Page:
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What is a Font?

The most important constituents of a font are the character outlines themselves. The entire collection of characters in a font is called its character set. For most alphanumeric fonts (that is, the ones used for text containing letters and numerals), character sets are standardized to a degree. Nearly all of these fonts share a basic set of characters, although they may contain optional extra characters as well. Fonts based on Unicode may contain additional characters beyond these basic collections.

The character outlines in a font are size independent. Inside each font a width table lists the horizontal space allotted to each character, as measured in fractions of an em. Computer programs use these widths to calculate how to fill lines with type, adding up the cumulative widths of the characters on a line until the line is filled.

A font may also contain tables for the widths of other members in its family. This is typically the case for the "regular", or roman text-weight, member of a family. These tables enable a computer program to compose type for all four members of a family—regular, italic, bold, and bold italic—using only the regular font. The computer's operating system, using the widths of the other family members, can synthesize false italics, bolds, and bold italics for onscreen display, relying on width tables in the regular font for getting the spacing and positioning right.

Extended Characters Set

Most typefaces contain several hundred characters, although a single typeface can contain thousands. A number of TrueType and OpenType fonts containing huge numbers of characters—Monotype’s Arial Unicode MS, for example, contains over 50,000 glyphs—have been created to allow a single font to be used for settings in many languages. More commonly, even typefaces with extended character sets are intended for use within a single linguistic region— for example, Western Europe. Non-Latin typefaces typically include a selection of Latin characters as well, and Latin-based typefaces often include Greek and Cyrillic characters.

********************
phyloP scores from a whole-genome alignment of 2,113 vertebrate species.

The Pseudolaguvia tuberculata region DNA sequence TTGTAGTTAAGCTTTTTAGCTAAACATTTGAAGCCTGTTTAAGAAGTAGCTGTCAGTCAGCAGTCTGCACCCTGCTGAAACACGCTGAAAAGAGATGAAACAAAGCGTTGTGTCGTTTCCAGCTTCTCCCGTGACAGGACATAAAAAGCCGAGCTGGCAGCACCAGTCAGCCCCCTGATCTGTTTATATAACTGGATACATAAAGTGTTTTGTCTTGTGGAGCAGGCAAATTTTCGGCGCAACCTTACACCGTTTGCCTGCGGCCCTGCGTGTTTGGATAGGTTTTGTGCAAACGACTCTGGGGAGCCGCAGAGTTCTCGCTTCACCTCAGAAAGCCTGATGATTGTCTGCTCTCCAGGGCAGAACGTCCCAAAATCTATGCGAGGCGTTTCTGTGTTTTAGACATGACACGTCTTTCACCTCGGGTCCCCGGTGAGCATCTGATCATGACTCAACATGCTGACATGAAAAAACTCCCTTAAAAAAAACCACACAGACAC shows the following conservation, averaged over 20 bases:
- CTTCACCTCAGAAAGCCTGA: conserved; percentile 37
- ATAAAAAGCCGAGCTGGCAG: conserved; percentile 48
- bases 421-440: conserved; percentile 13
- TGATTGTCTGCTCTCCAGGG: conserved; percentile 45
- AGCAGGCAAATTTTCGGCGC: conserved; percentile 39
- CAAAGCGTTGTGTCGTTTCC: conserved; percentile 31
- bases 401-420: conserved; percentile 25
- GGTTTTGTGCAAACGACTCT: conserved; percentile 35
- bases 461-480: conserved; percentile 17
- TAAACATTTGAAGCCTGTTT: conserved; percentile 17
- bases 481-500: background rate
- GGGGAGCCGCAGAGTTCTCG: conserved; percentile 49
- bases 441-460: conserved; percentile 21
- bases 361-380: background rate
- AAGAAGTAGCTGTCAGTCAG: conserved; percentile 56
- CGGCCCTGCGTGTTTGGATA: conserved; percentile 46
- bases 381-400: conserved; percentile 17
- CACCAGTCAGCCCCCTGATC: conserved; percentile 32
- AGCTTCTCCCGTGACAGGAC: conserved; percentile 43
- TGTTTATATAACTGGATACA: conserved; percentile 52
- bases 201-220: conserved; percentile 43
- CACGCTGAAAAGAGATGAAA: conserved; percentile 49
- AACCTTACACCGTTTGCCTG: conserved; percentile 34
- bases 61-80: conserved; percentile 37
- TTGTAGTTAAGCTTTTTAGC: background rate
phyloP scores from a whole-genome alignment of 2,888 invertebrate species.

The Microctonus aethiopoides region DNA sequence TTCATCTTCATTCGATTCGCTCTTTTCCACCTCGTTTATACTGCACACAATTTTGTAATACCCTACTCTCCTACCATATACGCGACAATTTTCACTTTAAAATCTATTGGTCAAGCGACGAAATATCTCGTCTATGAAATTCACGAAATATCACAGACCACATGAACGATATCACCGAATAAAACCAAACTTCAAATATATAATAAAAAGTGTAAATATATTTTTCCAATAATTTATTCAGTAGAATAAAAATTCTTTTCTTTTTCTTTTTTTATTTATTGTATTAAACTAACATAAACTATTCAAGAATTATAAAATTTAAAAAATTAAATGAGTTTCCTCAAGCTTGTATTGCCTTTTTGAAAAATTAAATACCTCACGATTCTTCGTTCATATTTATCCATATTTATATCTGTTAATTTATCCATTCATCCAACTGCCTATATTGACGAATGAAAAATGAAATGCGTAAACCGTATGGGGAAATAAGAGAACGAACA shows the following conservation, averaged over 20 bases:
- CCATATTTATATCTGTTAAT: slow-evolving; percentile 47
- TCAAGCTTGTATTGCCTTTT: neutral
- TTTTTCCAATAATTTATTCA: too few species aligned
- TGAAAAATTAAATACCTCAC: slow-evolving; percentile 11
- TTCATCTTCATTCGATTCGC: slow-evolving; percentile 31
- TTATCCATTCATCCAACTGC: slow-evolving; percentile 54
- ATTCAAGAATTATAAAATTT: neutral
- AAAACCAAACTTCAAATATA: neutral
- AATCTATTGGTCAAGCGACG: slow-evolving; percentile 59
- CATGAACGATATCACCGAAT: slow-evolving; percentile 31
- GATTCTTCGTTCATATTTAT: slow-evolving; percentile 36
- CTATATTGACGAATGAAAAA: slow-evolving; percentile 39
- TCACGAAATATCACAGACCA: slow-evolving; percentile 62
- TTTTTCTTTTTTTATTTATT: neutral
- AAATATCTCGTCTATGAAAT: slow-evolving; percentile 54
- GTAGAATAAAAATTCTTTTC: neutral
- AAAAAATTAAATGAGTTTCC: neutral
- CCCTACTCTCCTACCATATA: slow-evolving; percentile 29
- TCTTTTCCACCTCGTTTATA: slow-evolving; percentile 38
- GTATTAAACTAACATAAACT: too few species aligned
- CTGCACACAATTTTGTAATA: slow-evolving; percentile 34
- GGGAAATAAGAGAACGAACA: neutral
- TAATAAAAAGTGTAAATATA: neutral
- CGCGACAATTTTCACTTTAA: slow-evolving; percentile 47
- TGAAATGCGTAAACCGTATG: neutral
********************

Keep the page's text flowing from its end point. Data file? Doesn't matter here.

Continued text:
But fonts with very large character sets will probably never become the norm. If you consider the amount of work involved in creating a thousand character font and then look at the low prices that fonts command, it’s hard to envision large character sets becoming standard. At least, not if users are expected to maintain large type libraries.

It is likely, however, that many common symbols that already exist in other fonts and have Unicode numbers assigned to them —those from Symbol or itc Zapf Dingbats, for example— will routinely be rolled into new OpenType fonts. Typefaces for which expert sets and alternate sorts already exist will have those characters rolled into a new all-in-one font.

In the competitive, low-margin world of font sales, adding value through larger character sets may be a way for some vendors to raise prices and squeeze out additional profit. In any case, it’s likely that fonts will continue to acquire more characters —if not vastly more— and you'll be called on to use them.